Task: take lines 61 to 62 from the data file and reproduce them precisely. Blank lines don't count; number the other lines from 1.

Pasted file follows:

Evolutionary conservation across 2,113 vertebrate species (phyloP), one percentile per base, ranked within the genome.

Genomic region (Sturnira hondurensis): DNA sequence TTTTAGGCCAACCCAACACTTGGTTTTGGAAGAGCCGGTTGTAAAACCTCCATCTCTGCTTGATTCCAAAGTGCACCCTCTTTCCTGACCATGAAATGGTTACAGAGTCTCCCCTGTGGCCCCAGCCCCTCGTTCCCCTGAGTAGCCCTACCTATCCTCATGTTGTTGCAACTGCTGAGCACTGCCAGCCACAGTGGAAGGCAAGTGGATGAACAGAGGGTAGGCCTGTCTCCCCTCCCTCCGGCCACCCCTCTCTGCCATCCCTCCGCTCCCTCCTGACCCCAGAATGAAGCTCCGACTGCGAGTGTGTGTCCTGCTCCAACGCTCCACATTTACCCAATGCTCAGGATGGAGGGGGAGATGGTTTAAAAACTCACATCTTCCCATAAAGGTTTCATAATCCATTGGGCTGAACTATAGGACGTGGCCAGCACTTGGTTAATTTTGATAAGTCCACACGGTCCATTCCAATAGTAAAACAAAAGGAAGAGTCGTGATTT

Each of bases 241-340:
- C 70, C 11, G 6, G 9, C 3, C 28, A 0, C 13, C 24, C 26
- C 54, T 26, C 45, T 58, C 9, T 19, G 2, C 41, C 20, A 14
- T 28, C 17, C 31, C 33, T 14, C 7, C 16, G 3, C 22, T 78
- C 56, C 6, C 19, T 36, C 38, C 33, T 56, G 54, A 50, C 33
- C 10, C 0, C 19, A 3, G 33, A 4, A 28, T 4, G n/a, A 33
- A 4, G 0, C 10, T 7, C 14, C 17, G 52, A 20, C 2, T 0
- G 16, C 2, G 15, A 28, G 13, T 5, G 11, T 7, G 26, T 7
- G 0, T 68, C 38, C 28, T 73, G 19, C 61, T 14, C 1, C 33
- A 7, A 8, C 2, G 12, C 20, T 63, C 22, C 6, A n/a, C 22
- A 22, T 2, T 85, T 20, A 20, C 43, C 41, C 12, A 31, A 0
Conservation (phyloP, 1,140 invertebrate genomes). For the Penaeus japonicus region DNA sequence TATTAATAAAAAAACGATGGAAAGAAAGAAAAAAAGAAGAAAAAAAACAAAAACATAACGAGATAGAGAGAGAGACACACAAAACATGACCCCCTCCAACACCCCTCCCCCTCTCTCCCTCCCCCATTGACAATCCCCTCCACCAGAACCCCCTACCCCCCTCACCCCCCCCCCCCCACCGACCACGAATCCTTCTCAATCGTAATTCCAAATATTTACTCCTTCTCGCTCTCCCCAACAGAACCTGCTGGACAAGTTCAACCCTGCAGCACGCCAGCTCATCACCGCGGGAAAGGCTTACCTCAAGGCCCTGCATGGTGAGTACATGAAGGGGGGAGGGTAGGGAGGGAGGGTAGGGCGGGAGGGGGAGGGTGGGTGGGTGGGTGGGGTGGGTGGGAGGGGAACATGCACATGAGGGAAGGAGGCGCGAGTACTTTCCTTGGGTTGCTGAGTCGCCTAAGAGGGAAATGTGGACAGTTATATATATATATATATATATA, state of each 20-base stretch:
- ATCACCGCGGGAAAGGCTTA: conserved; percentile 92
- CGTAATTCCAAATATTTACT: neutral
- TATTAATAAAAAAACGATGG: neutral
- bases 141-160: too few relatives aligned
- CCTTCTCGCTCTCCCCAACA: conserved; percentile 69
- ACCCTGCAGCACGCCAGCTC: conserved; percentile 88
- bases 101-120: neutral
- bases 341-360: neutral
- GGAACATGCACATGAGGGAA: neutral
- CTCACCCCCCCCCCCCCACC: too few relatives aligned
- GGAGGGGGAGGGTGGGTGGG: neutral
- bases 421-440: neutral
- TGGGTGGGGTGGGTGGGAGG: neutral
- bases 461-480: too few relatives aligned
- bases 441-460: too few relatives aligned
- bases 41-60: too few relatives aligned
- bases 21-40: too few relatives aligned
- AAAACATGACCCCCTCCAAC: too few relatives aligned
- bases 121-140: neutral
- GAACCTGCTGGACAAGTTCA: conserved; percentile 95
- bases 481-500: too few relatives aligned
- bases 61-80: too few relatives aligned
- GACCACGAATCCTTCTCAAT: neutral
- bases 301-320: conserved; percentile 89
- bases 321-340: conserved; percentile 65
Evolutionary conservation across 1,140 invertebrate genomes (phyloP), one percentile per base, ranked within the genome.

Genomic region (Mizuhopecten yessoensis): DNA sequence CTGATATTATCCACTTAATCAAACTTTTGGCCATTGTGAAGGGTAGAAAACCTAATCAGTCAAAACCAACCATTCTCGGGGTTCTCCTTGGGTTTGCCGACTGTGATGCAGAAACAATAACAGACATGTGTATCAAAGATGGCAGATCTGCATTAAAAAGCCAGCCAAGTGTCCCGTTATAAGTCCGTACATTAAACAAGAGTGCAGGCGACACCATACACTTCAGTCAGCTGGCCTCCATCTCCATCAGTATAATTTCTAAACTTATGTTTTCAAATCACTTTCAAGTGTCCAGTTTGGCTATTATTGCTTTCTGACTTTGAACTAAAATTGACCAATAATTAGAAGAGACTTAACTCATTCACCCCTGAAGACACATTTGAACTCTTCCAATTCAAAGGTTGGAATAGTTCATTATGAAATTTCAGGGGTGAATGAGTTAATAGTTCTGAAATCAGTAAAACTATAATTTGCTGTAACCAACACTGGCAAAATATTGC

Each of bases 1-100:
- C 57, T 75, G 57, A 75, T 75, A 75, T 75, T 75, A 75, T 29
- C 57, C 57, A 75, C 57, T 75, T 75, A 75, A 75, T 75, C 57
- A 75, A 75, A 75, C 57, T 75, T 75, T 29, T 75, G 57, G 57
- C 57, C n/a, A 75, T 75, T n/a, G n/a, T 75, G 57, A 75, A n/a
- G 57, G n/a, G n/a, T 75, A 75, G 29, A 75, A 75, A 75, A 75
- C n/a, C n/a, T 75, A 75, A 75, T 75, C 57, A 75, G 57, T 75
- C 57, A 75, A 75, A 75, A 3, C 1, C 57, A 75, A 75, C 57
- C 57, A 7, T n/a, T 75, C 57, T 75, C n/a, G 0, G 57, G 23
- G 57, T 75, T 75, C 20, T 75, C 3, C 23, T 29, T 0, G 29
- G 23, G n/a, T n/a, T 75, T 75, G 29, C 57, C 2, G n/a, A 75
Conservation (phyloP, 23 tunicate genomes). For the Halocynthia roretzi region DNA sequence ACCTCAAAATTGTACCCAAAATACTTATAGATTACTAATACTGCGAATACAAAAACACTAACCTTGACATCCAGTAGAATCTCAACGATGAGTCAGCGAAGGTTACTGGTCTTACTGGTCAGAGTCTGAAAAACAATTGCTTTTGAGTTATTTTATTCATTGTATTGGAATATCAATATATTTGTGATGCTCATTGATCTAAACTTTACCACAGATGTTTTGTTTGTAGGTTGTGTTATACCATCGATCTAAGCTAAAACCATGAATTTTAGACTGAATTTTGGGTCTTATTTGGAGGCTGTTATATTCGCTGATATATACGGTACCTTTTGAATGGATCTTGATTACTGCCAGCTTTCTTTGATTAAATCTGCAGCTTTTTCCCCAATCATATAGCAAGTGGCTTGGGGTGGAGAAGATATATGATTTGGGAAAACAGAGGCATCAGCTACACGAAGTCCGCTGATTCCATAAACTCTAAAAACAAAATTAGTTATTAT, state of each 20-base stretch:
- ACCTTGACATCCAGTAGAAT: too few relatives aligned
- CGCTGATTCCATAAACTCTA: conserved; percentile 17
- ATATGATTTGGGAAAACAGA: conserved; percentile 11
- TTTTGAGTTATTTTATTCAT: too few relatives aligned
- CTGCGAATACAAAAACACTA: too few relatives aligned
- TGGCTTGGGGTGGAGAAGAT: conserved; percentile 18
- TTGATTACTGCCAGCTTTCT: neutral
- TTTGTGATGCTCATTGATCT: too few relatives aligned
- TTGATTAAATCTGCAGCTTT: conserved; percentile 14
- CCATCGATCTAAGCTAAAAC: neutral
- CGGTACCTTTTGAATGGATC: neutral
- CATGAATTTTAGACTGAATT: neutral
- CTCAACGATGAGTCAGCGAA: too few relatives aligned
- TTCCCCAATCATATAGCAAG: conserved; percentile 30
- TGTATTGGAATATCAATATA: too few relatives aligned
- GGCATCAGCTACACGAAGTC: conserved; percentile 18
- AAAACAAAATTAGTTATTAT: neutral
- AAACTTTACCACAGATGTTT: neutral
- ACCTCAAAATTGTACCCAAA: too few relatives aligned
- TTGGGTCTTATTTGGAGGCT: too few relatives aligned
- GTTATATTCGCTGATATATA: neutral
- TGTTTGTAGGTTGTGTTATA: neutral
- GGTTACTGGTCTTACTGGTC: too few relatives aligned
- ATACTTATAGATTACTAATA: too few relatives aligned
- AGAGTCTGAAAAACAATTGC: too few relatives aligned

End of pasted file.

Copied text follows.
- TTTGTGATGCTCATTGATCT: too few relatives aligned
- TTGATTAAATCTGCAGCTTT: conserved; percentile 14